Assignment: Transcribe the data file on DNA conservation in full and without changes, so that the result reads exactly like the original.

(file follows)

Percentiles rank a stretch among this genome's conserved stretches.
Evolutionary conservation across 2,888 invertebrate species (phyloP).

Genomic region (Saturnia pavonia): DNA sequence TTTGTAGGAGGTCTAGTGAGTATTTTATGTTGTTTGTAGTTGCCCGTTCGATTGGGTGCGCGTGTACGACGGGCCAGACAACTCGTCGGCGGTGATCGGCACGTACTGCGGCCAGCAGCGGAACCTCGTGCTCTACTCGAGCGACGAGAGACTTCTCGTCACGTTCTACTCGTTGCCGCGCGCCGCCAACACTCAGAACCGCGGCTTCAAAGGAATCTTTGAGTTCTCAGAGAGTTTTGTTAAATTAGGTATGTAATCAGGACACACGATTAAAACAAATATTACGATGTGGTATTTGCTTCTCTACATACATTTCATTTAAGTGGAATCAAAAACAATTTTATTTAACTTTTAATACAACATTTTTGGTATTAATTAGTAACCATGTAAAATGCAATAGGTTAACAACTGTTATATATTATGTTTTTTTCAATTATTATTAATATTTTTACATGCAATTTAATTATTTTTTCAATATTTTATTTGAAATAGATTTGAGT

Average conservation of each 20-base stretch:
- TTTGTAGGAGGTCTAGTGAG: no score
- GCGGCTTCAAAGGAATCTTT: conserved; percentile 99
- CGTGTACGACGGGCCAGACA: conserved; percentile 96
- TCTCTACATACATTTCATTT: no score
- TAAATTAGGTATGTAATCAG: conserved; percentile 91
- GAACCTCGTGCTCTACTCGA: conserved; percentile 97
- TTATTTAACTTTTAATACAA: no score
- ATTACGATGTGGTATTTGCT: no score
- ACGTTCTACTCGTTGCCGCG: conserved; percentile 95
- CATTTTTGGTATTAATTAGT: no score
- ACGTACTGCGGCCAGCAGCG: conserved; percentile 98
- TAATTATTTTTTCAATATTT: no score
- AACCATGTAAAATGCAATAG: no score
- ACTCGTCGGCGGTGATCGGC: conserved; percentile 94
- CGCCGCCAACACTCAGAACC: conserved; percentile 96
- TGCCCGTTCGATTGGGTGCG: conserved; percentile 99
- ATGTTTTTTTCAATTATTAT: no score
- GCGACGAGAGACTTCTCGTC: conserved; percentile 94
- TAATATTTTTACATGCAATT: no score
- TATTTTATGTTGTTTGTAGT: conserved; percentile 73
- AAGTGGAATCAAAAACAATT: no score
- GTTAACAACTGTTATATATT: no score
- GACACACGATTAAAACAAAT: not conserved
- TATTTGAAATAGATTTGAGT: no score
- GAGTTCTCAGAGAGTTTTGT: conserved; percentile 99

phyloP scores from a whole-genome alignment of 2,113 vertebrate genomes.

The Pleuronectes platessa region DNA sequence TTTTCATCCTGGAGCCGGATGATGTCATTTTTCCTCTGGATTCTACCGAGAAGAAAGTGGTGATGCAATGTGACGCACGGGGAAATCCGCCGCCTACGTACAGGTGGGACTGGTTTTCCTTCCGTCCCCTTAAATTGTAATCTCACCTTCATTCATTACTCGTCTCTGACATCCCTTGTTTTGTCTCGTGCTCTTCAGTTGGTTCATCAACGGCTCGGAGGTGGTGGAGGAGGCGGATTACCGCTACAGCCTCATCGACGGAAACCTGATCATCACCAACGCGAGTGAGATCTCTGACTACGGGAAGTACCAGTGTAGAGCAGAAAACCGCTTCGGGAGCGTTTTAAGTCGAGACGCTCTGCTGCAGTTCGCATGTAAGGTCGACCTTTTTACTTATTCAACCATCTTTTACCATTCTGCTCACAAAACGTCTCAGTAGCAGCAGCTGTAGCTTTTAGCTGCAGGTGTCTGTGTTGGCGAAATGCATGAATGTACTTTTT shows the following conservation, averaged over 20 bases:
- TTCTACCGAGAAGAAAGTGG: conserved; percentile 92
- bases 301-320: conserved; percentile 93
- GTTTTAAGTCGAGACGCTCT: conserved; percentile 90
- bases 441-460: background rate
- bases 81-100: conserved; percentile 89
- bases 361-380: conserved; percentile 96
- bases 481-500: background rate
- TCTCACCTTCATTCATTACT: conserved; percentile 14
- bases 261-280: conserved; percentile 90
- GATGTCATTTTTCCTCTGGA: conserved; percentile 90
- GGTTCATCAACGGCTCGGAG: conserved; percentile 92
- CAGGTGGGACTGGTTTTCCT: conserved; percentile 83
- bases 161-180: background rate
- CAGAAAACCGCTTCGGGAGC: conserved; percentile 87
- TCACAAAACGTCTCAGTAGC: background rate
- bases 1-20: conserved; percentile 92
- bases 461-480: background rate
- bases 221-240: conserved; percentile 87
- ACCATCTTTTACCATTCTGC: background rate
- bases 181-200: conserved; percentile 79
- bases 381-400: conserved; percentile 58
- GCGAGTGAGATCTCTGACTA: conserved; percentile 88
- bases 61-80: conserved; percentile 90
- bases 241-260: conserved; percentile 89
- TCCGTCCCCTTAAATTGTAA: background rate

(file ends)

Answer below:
Percentiles rank a stretch among this genome's conserved stretches.
Evolutionary conservation across 2,888 invertebrate species (phyloP).

Genomic region (Saturnia pavonia): DNA sequence TTTGTAGGAGGTCTAGTGAGTATTTTATGTTGTTTGTAGTTGCCCGTTCGATTGGGTGCGCGTGTACGACGGGCCAGACAACTCGTCGGCGGTGATCGGCACGTACTGCGGCCAGCAGCGGAACCTCGTGCTCTACTCGAGCGACGAGAGACTTCTCGTCACGTTCTACTCGTTGCCGCGCGCCGCCAACACTCAGAACCGCGGCTTCAAAGGAATCTTTGAGTTCTCAGAGAGTTTTGTTAAATTAGGTATGTAATCAGGACACACGATTAAAACAAATATTACGATGTGGTATTTGCTTCTCTACATACATTTCATTTAAGTGGAATCAAAAACAATTTTATTTAACTTTTAATACAACATTTTTGGTATTAATTAGTAACCATGTAAAATGCAATAGGTTAACAACTGTTATATATTATGTTTTTTTCAATTATTATTAATATTTTTACATGCAATTTAATTATTTTTTCAATATTTTATTTGAAATAGATTTGAGT

Average conservation of each 20-base stretch:
- TTTGTAGGAGGTCTAGTGAG: no score
- GCGGCTTCAAAGGAATCTTT: conserved; percentile 99
- CGTGTACGACGGGCCAGACA: conserved; percentile 96
- TCTCTACATACATTTCATTT: no score
- TAAATTAGGTATGTAATCAG: conserved; percentile 91
- GAACCTCGTGCTCTACTCGA: conserved; percentile 97
- TTATTTAACTTTTAATACAA: no score
- ATTACGATGTGGTATTTGCT: no score
- ACGTTCTACTCGTTGCCGCG: conserved; percentile 95
- CATTTTTGGTATTAATTAGT: no score
- ACGTACTGCGGCCAGCAGCG: conserved; percentile 98
- TAATTATTTTTTCAATATTT: no score
- AACCATGTAAAATGCAATAG: no score
- ACTCGTCGGCGGTGATCGGC: conserved; percentile 94
- CGCCGCCAACACTCAGAACC: conserved; percentile 96
- TGCCCGTTCGATTGGGTGCG: conserved; percentile 99
- ATGTTTTTTTCAATTATTAT: no score
- GCGACGAGAGACTTCTCGTC: conserved; percentile 94
- TAATATTTTTACATGCAATT: no score
- TATTTTATGTTGTTTGTAGT: conserved; percentile 73
- AAGTGGAATCAAAAACAATT: no score
- GTTAACAACTGTTATATATT: no score
- GACACACGATTAAAACAAAT: not conserved
- TATTTGAAATAGATTTGAGT: no score
- GAGTTCTCAGAGAGTTTTGT: conserved; percentile 99

phyloP scores from a whole-genome alignment of 2,113 vertebrate genomes.

The Pleuronectes platessa region DNA sequence TTTTCATCCTGGAGCCGGATGATGTCATTTTTCCTCTGGATTCTACCGAGAAGAAAGTGGTGATGCAATGTGACGCACGGGGAAATCCGCCGCCTACGTACAGGTGGGACTGGTTTTCCTTCCGTCCCCTTAAATTGTAATCTCACCTTCATTCATTACTCGTCTCTGACATCCCTTGTTTTGTCTCGTGCTCTTCAGTTGGTTCATCAACGGCTCGGAGGTGGTGGAGGAGGCGGATTACCGCTACAGCCTCATCGACGGAAACCTGATCATCACCAACGCGAGTGAGATCTCTGACTACGGGAAGTACCAGTGTAGAGCAGAAAACCGCTTCGGGAGCGTTTTAAGTCGAGACGCTCTGCTGCAGTTCGCATGTAAGGTCGACCTTTTTACTTATTCAACCATCTTTTACCATTCTGCTCACAAAACGTCTCAGTAGCAGCAGCTGTAGCTTTTAGCTGCAGGTGTCTGTGTTGGCGAAATGCATGAATGTACTTTTT shows the following conservation, averaged over 20 bases:
- TTCTACCGAGAAGAAAGTGG: conserved; percentile 92
- bases 301-320: conserved; percentile 93
- GTTTTAAGTCGAGACGCTCT: conserved; percentile 90
- bases 441-460: background rate
- bases 81-100: conserved; percentile 89
- bases 361-380: conserved; percentile 96
- bases 481-500: background rate
- TCTCACCTTCATTCATTACT: conserved; percentile 14
- bases 261-280: conserved; percentile 90
- GATGTCATTTTTCCTCTGGA: conserved; percentile 90
- GGTTCATCAACGGCTCGGAG: conserved; percentile 92
- CAGGTGGGACTGGTTTTCCT: conserved; percentile 83
- bases 161-180: background rate
- CAGAAAACCGCTTCGGGAGC: conserved; percentile 87
- TCACAAAACGTCTCAGTAGC: background rate
- bases 1-20: conserved; percentile 92
- bases 461-480: background rate
- bases 221-240: conserved; percentile 87
- ACCATCTTTTACCATTCTGC: background rate
- bases 181-200: conserved; percentile 79
- bases 381-400: conserved; percentile 58
- GCGAGTGAGATCTCTGACTA: conserved; percentile 88
- bases 61-80: conserved; percentile 90
- bases 241-260: conserved; percentile 89
- TCCGTCCCCTTAAATTGTAA: background rate